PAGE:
The struggles for survival of Libyan Col. Muammar Gadhafi, Syrian President Bashar Assad and their counterparts elsewhere herald the last days of the Sykes-Picot agreement from World War I, which in effect divided the region of the Middle East into separate states. Now it is apparent that maps drawn in the coming years will show new or renewed independent states such as South Sudan; Kurdistan; Palestine; maybe also Cyrenaica in eastern Libya; the Western Sahara, which will no longer be in Moroccan hands; reconstructed Southern Yemen; and Gulf states that will separate from the United Arab Emirates. It's even possible that there will be a split in Saudi Arabia between "the state of the holy sites" in the Hejaz and the petroleum powers in the east, and of Syria into Sunni, Alaouite and Druze states. The basis for these divisions will be implementation of the principle of self-definition of nations and tribes, which until now unwillingly and without any alternative have been wrapped up together in the same national package with their foes.
The foreign policy of Israel, even before statehood, has always been built upon the rivalries of Arab and Muslim neighbors. Furthermore, pan-Arab and pan-Islamic unity has relied to a great extent on hostility toward Israel, which for its part has preferred the separatism and nationalism of its neighbors. The more states there are in the region in the future, the easier it will be for Israel to maneuver among them.
The borders in the Middle East were determined between 1916 and 1922 in negotiations involving the European powers, conducted in majestic palaces by officials wearing suits and ties. Those borders are being redrawn in the 21st century by force, by wars and by popular uprisings. This began with America's invasion of Iraq eight years ago, which crushed the central regime and created de facto ethnic enclaves. It continued with the Israeli withdrawal from the Gaza Strip, which led to the establishment of a de facto state controlled by Hamas, and later with the referendum on the partitioning of Sudan at the end of a long and cruel internecine war there. The process has been accelerated with the recent revolutions in the Arab countries, which are still in their early stages and have already led to a war in Libya.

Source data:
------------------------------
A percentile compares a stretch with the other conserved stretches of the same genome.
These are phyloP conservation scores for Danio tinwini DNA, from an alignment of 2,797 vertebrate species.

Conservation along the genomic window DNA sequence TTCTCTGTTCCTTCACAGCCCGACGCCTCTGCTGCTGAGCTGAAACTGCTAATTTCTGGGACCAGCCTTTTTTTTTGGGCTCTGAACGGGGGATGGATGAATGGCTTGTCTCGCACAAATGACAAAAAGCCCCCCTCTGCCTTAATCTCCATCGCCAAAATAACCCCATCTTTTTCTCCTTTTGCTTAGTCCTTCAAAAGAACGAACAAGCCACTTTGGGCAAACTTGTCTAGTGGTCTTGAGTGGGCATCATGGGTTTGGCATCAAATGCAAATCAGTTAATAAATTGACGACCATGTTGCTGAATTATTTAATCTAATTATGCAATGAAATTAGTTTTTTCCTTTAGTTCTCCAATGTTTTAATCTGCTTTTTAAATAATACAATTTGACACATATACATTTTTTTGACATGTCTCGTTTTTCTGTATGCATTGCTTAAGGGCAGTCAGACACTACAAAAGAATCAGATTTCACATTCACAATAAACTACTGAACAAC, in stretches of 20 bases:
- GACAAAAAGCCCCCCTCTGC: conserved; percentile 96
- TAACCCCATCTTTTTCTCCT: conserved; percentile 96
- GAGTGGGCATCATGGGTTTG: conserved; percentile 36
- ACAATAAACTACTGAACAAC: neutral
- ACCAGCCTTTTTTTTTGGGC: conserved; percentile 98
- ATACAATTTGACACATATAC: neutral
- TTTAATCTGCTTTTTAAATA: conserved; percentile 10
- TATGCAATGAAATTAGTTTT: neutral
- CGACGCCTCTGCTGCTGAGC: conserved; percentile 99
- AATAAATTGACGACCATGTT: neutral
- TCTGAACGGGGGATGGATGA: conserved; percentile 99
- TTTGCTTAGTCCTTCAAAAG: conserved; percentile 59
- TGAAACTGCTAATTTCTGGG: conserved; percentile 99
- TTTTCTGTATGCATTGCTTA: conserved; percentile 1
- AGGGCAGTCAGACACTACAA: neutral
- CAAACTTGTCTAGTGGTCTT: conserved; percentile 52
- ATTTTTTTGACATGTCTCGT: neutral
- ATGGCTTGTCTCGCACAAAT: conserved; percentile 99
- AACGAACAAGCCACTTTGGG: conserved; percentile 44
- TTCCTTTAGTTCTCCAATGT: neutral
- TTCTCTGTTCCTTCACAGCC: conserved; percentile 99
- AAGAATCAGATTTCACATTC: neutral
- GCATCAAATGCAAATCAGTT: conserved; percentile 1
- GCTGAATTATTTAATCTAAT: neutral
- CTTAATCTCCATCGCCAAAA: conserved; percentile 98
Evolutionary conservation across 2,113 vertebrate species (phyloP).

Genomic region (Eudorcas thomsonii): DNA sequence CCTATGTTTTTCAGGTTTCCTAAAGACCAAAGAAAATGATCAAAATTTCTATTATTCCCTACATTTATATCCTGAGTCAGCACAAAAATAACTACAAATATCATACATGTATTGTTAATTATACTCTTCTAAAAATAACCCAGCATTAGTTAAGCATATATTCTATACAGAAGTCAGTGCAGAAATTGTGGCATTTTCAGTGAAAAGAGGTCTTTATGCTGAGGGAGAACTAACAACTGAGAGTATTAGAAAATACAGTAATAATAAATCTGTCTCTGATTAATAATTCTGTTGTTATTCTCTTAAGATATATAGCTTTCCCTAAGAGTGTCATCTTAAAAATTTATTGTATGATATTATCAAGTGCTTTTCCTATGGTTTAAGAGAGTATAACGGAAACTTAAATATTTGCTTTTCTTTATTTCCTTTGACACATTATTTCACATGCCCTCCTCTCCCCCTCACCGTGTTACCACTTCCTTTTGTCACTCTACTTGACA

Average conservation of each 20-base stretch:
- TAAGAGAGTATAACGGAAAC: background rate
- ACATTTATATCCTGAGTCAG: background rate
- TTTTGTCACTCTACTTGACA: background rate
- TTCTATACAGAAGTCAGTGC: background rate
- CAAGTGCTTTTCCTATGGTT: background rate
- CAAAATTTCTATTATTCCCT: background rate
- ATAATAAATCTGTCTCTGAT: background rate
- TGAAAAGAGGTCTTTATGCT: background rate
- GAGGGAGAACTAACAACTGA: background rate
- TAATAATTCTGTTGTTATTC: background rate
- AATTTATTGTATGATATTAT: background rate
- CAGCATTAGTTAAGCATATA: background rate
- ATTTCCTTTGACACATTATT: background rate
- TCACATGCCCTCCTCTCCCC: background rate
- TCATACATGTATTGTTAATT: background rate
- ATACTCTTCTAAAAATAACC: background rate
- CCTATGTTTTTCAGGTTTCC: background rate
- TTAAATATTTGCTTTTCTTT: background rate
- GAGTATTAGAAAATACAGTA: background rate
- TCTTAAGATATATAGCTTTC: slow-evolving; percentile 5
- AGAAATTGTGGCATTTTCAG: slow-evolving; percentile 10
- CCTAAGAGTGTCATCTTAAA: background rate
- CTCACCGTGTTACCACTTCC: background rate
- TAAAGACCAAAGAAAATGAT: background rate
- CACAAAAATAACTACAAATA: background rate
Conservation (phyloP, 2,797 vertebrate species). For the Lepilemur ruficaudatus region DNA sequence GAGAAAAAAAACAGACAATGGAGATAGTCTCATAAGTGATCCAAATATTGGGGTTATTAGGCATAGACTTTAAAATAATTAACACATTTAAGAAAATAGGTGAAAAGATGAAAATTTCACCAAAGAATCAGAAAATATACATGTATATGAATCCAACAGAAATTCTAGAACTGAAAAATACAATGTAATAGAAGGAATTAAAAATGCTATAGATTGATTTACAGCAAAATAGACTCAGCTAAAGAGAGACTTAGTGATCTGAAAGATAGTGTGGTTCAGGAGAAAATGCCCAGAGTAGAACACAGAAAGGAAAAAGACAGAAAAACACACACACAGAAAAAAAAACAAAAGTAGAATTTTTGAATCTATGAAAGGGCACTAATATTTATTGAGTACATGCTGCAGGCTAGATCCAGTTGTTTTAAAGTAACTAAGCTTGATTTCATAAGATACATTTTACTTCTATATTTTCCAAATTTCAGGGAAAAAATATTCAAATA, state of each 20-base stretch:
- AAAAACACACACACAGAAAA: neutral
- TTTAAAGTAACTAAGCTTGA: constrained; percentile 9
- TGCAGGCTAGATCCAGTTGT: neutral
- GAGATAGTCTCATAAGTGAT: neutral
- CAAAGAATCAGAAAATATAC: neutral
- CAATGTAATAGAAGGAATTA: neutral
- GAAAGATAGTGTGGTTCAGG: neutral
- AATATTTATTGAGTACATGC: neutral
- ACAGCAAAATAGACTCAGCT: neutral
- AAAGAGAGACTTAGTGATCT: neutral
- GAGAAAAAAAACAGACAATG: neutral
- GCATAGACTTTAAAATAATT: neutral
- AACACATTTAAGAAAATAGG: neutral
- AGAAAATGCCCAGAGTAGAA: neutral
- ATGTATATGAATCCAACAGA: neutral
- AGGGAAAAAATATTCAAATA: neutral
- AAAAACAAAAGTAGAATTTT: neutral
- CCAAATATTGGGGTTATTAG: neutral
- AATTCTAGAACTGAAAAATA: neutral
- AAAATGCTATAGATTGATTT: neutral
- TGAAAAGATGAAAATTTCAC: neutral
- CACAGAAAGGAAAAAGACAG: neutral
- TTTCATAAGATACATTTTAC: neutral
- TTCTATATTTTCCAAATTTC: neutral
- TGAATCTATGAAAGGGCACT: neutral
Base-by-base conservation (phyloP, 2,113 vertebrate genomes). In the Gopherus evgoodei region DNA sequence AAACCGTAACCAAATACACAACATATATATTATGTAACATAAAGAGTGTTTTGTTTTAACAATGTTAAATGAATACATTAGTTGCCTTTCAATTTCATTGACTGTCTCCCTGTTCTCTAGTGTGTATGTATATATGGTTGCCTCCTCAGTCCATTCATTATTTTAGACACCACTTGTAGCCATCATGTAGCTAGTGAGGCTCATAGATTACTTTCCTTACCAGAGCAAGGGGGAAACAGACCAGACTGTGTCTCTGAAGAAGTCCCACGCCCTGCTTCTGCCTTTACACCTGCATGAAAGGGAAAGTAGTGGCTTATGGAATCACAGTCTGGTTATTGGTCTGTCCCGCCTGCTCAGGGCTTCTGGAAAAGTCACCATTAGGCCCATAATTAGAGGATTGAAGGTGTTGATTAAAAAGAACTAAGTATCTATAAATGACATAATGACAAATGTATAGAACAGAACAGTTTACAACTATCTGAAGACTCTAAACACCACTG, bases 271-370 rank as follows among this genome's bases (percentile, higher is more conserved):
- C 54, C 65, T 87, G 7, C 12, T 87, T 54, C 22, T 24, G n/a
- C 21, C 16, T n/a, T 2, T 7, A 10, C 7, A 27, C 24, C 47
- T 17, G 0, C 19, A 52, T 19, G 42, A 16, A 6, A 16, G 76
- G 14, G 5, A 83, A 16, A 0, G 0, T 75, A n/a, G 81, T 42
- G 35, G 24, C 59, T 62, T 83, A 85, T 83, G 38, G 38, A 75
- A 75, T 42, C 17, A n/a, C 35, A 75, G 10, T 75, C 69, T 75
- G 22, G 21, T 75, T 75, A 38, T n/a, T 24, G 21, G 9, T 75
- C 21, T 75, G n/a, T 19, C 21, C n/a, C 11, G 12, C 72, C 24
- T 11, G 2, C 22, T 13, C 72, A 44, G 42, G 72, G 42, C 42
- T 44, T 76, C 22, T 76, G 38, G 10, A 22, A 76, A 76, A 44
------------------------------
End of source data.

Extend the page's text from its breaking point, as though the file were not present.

In his new book "How to Run the World" (Random House ), which was published just before the uprisings in Tunisia and Egypt, Parag Khanna, a researcher at the New America Foundation, predicts a world comprising 300 independent, sovereign nations in the next few decades, as compared to about 200 today. At the basis of this fission is what Khanna has called "post-colonial entropy": Many states have developed from former colonies, he observes, and since their independence have "experienced unmanageable population growth, predatory and corrupt dictatorship, crumbling infrastructure and institutions, and ethnic or sectarian polarization." Exactly the same reasons can be used to explain the current vicissitudes in the Arab countries.
In many cases, writes Khanna, current borders are the cause of internal strife - for example, in failed states like Yemen, Pakistan and the Democratic Republic of Congo. In his view, the wars in Afghanistan and Iraq are not "America's wars," but rather "unexploded ordinance left over from old European wars, with their fuses lit on slow release."
America is not to blame for the Congress of Berlin in 1884, which divided up Africa without taking its inhabitants into account, or for the British partition of Pakistan and Afghanistan. But America - together with the other powers - can and must help today with solving the resultant problems. Nor only by drawing up new borders or in votes at the United Nations, but also by building infrastructures that will provide sound economic foundations to the new countries, and will free them from dependence on powerful neighbors like Turkey and Israel.
In the early 20th century, the Western powers controlled Asia and Africa and identified a wealth of assets in the Middle East. In 1916, Sir Mark Sykes and Francois Georges-Picot - a British official and a French diplomat, respectively - drew up an agreement on behalf of their governments describing a tentative division of the Ottoman Empire, which was fighting alongside Germany against the Allies. The document and map they came up with were theoretical and the chances they would be implemented seemed slight: The Turks were still far from defeat and the Western armies were bleeding along Europe's western front. In essence, Sykes' and Picot's governments coveted Syria and most of Palestine for France, and what was later to become Iraq for Britain.
In his fascinating book "A Peace to End All Peace" (1989 ), American historian David Fromkin describes how the great powers shaped the map of the Middle East in World War I and thereafter. According to Fromkin, the anti-Semitic view that the Jews had the ability to influence those powers and foment conspiracies underlay the diplomacy of the Western countries, which hoped to harness Jewish might on their behalf.